Behind the Dollar Tree store in southwest Santa Rosa, where homeless people have lived in tents for more than two years, bright yellow notices posted on the chain-link fences surrounding two neighboring encampments now warn residents their time on the publicly owned property is running out.
For the about 130 people who occupy the tent villages, the notices are a stark reminder that Sonoma County officials intend to clear out the Sebastopol Road site to make room for a new housing development — and soon. Residents have until March 23 to leave, the notices say.
But the yellow warnings also herald the launch of an ambitious effort spearheaded by the property’s landlord, the Sonoma County Community Development Commission.
Next to the encampments, the commission is setting up a so-called housing navigation center, a services hub that officials hope can connect each resident with housing or shelter before the county shuts down the tent villages.
Ikedia Jones, who moved to one of the encampments behind the Dollar Tree about a month and a half ago, said she plans to check out the services offered by the center. She doesn’t feel like she has much choice.
“I’m gonna take advantage of everything they have to give, because they’re taking a lot away right now,” Jones, 49, said while making breakfast at her tent Thursday.
But Jones isn’t sure how smoothly the encampment’s planned closure will play out overall.
“I find it heartbreaking,” she said. “Some of these people won’t be able to get some of the benefits. Some people probably won’t find a place to go after this. They say no parks, can’t live under the bridge, can’t live here, can’t live there. Where can you live?”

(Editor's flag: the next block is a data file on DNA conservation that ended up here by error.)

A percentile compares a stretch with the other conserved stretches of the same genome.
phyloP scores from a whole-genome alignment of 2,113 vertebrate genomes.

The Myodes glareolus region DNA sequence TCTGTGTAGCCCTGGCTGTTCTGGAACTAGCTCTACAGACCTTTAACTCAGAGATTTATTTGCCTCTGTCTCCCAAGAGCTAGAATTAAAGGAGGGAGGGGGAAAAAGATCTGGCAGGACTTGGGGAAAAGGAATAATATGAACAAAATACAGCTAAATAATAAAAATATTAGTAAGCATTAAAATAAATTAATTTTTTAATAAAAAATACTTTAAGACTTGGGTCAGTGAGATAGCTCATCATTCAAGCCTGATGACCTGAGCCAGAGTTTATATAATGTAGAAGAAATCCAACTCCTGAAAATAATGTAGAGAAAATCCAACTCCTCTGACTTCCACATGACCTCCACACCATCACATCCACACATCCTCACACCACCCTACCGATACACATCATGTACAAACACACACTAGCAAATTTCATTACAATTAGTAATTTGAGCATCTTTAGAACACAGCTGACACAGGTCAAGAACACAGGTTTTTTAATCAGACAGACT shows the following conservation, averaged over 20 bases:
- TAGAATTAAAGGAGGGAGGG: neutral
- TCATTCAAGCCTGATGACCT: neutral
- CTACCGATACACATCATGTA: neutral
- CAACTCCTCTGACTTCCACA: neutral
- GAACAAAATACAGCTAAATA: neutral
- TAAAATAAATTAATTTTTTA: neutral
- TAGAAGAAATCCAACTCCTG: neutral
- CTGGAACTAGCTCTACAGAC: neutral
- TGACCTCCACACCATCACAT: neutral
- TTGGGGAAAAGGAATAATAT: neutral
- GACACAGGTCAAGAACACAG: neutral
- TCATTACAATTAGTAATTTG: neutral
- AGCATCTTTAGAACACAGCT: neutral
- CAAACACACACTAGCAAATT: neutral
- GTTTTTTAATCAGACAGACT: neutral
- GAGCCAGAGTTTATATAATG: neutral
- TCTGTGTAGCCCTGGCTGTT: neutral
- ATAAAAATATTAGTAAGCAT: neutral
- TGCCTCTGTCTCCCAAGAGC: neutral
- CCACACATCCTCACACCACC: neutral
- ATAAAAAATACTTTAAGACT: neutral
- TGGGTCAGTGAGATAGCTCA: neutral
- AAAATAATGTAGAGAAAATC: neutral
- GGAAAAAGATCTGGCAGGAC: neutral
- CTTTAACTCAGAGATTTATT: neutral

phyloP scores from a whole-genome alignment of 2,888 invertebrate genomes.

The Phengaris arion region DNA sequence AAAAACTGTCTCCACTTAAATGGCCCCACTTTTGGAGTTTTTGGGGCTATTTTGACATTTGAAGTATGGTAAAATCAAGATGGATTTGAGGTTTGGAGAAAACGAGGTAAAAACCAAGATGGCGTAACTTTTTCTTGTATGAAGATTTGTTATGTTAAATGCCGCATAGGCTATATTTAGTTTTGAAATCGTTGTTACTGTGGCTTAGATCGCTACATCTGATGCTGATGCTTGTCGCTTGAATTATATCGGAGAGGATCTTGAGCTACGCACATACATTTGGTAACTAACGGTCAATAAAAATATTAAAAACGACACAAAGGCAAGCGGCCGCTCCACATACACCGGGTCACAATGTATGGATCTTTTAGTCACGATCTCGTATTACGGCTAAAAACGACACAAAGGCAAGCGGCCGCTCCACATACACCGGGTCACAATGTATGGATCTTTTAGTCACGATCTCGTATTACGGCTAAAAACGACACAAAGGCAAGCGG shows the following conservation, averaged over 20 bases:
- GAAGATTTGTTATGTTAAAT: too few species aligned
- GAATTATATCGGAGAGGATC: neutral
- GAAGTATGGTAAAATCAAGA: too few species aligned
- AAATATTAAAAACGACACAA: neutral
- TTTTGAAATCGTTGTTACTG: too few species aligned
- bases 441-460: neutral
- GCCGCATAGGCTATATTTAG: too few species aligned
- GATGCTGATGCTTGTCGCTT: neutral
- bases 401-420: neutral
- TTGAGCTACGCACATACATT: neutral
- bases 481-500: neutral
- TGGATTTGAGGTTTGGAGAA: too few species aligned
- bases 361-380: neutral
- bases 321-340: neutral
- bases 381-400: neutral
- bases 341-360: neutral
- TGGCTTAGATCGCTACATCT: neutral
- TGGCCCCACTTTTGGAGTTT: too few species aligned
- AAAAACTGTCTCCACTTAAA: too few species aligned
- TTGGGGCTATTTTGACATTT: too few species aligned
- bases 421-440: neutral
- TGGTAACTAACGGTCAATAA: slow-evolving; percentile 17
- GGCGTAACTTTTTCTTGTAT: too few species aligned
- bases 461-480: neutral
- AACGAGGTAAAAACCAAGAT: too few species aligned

A tent village first settled behind the Dollar Tree in the Roseland neighborhood in 2015. Originally known as Camp Michela in honor of a slain homeless woman, it was renamed Remembrance Village last year by residents of the first encampment.
The second encampment, Last Chance Village, was formed after Santa Rosa officials shut down homeless encampments in the Highway 101 underpasses downtown.
Yet the encampments’ presence has increasingly conflicted with the county’s long-term plans to convert the roughly 7-acre site into a 175-unit apartment complex, a public plaza and more.
County officials need to clear the encampment in order to get the land ready for construction, but they’ve been reluctant to evict everyone without helping them find another place to go first.
“We don’t want to just keep kicking the can down the road,” said Supervisor Lynda Hopkins, who represents the area. “We don’t want to just keep pushing people further to the outskirts. We actually want to come up with real solutions and actually get people into housing.”
At the housing navigation center set up inside a former hardware store, representatives of the Community Development Commission, county health programs, the Homeless Outreach Service Team and others work directly with encampment residents to address their needs, according to county officials.
“We do have a mix of available shelter beds, plus access to a handful of permanent supportive housing beds, plus some rental assistance in the form of vouchers and other things,” said Margaret Van Vliet, the commission’s executive director. “We’re very hopeful that we have an available option for every single person.”